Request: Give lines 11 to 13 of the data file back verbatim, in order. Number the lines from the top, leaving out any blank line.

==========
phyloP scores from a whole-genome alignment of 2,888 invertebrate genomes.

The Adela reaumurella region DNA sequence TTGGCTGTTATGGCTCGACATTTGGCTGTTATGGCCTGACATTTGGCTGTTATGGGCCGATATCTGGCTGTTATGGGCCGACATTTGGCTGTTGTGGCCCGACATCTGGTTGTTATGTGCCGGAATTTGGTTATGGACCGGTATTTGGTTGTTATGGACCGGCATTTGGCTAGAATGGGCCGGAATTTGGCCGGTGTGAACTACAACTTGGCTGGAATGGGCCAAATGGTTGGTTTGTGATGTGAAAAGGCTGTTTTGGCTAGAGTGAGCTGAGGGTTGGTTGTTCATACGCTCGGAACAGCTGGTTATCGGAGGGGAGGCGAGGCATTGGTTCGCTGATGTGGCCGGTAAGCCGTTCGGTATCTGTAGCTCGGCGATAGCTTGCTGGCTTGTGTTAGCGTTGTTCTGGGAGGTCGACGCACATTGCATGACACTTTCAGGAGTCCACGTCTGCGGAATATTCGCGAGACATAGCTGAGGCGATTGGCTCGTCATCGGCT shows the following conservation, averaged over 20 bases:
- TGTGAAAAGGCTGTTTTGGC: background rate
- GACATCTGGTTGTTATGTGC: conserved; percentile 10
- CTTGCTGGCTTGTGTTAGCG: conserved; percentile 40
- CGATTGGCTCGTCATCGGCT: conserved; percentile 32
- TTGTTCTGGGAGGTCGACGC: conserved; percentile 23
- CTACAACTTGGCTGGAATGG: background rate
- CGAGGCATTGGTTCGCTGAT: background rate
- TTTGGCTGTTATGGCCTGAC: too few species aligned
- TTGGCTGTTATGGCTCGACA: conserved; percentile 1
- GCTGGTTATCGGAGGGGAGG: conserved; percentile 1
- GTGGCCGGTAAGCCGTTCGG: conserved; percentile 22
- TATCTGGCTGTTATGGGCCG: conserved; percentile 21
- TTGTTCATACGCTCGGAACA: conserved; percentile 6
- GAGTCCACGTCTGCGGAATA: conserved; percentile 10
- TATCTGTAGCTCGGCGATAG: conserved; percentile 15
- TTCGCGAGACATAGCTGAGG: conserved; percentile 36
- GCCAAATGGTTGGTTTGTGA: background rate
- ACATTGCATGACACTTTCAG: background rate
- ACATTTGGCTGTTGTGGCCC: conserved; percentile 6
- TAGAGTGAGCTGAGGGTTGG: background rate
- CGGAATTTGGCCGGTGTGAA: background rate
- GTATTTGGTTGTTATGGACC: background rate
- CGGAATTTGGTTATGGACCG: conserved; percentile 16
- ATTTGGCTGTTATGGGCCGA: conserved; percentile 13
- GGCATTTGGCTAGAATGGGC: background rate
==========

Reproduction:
- TTGGCTGTTATGGCTCGACA: conserved; percentile 1
- GCTGGTTATCGGAGGGGAGG: conserved; percentile 1
- GTGGCCGGTAAGCCGTTCGG: conserved; percentile 22